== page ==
Sadly most of the equations had been very ofuscated (probably due to the optimizations of Closure) so I will have to wait till Philippe releases his own explanation of the code.

(s = i % 800) || (D = i / 800, P = D & 1 && -Q + (Q = Math.random() > .1), K = !P && D && (K + 2 + (Math.random() > .5)) % 3 - 1, B = !P && D > 9 && !B && Math.random() > .7, W = 1.8 * Math.random() - 1);
E += F = (s < 160) - (s > 639);

Now it gets the current layer array from T, initialized it with info about the X and Y offset of the layer used to do the curves, slopes and camera movements. It also stores info about a brightness modulation for the layer. This is later used to fake the ilumination by brightening the layers close to the lights.

p = T[i % 1400] = [I += J, J += K, U += V, V = P * E, !P && Math.exp(-(L = i % 400 - 200) * L / 3e3) / 1.5, i % 400, Math.random() > .95];

The algorithm to fill the layers is split in several parts, every part fills some information about the layer (rails, cave, light bulbs, etc), but they are spread in different steps, which gives a better sense of depth without having to fill every single layer. Check the use of “i % something”.

Here is a list of some of the vars and their explanation:

  • T: all the layers
  • i: current layer index
  • p: contains the rectangles of the current layer
  • I: X of rails generation (fixing it will make the rail straight all the way
  • J: rotation speed of rails, fixing it will make the rail and the camera go straight
  • E: window to modulate the transition between areas
  • Q: boolean used to activate areas
  • U: never changes
  • V: delta Y of the rails

First the cave rendering:

//every 10 layers build a cave layer
if (i % 10 == 0) 
{
    //cave walls
    for (y = Z = 9.8 + B * E / 15, z = W * B * E / 15, g = Math.random() / 6; g < 6.3; g += 2 / Z)
    Math.random() > (P || B ? .4 : Math.cos(g) > .5) && p.push(1.1 * Z * Math.cos(g + 11), 7 + B * 16, 4 - F, Z * Math.cos(g) + 2 + z, 4 - F);
    //stalactitas
    for (t = 2 * Z * Math.random() - Z, w = t * t * Math.random() / 6; B * w > .2;)
        p.push(t, 7 + B * 16, w, --y + z, 1.1, t, 7 + B * 16, w *= .8, -y + z, 1.1);
    //the misterious glowing crystals
    Q || B * W > .6 && p.push(2 * Z * Math.random() - Z, 12, .2, Z * Math.random() - Z / 2 + z, 1 + Math.random());
    //vertical woods in big caves
    !B || i % 20 || p.push(-2, 22, .5, -7, Z - 8 - z, 2, 22, .5, -7, Z - 8 - z);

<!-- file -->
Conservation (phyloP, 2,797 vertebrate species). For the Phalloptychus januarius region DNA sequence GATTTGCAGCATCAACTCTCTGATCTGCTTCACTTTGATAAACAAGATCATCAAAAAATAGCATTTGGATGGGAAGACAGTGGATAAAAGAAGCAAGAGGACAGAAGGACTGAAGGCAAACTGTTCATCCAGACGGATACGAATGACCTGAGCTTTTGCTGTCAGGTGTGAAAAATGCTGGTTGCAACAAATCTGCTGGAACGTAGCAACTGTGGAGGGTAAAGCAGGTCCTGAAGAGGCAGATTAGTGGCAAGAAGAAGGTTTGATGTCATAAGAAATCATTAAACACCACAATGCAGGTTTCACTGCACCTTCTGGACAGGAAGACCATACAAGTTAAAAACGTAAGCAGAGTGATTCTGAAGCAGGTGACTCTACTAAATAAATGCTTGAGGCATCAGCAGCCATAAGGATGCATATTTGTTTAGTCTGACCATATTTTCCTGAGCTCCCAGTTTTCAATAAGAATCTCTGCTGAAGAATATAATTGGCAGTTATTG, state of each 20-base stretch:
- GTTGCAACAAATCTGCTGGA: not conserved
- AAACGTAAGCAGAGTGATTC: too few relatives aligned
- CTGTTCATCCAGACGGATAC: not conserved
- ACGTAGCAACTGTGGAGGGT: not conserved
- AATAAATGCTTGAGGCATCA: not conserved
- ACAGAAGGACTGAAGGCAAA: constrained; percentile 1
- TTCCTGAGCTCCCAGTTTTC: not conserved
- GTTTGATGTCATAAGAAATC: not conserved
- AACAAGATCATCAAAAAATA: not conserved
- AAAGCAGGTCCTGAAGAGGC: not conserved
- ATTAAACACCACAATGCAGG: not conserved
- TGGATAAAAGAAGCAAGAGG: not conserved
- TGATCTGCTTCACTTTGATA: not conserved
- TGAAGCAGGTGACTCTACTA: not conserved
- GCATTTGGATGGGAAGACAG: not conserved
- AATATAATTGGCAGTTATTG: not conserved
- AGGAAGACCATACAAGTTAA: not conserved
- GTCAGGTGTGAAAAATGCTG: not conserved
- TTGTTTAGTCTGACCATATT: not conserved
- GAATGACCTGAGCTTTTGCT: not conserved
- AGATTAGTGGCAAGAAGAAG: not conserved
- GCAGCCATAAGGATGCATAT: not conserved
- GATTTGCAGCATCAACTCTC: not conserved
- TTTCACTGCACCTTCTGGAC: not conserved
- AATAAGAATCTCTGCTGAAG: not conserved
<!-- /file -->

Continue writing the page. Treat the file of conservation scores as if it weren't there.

//rail woods
    i % 20 || p.push(0, 6, 6, -6.8, .8);
    //lights
    L || p.push(0, 7 + B * 16, .2, Z + z, Z + z - 5, 0, 7, .6, 5, .6);
    //colums and ceiling
    P || B || (i % 40 || p.push(-6, 6, 1.5, 5, 14, 6, 6, 1.5, 5, 14), i % 20 || p.push(0, 6, 17, 8, 3))
}

And then the rails (they are separated because to give a better feeling of continuity the rails are rendered every 5 layers instead of 10 as the cave.

        i % 5 || p.push(-2, 6, .5, -6.5, .6,    2, 6, .5, -6.5, .6)

Once we have all the layers needed, we do the rendering pass. This part has lots of mathmatics to do the perspective projection, the camera movements, etc.
It renders the layers in front of the camera as a set of rectangles until certain distance, from far to near.

    for (q = T[X % 1400]; d = --i - X;)
	for (p = T[i % 1400], f = C / (d / 10 + 3), v = g = 0, t = C + f * (p[g] - q[g++] - d * q[g++]) / 3e3, u = C + f * (p[g] - q[g++] - d * q[g++]) / 3e3, x = p[g++] * (l = p[g++] ? g++ && l : p[g++] ? Math.random() > .3 : 1), y = d / 1800; z = f * p[g++], w = p[g++];)
	{
	    v != w && (v = w, a.fillStyle = 'hsl(0,0%,' + 16 * (w & 7) * (w & 8 || y + x * (w < 16)) + '%)');
  	   //draw rectangle as point
	   a.fillRect(t + z - (z = f * p[g++]) / 2, u - f * p[g++] + (w == 12 && f * 6 * Math.cos(g + X / 400)), z,f * p[g++])
	}

And finally the delta time, that increases the speed using different intervals to give the sensation of climbing or descending.

 //controls the speed
 Y += 4 - 3 * Math.exp(-X / 400) + q[2] / 3e4;
 X = 0 | Y

I made a little graph with some of the variables of the loop to visualize the evolution over time:

red = X of path, green: yaw rotation, blue: window to modulate transitions between areas, orange: delta Y of the rails.

red = X of path, green: yaw rotation, blue: window to modulate transitions between areas, orange: delta Y of the rails.

It is interesting to see how simple formulas can add to create smooth transitions.

Conclusion

There are still lots of tricks I have to investigate but overall all I can say is that I wish one day I can do something so neat as this. Congratulations to Philippe, you inspired me to work harder.

Edit:

Philippe has posted two entries in his blog talking about how he did it:

4 Responses to “dissecting the 1K minecart javascript demo”

  1. Graham Says:

    Nice analysis, a good inspiration for livecoding!

  2. Joseph Says:

    Awesome post. I was waiting for this. Thank you for taking the time to explain how this works, it always boggles my mind when I see something so cool come out of a small amount of code.

    I was wondering how something so complex could come from such a small amount of code, and I think the best way to describe it is using all available code shortening techniques combined with clever use of the eval() function.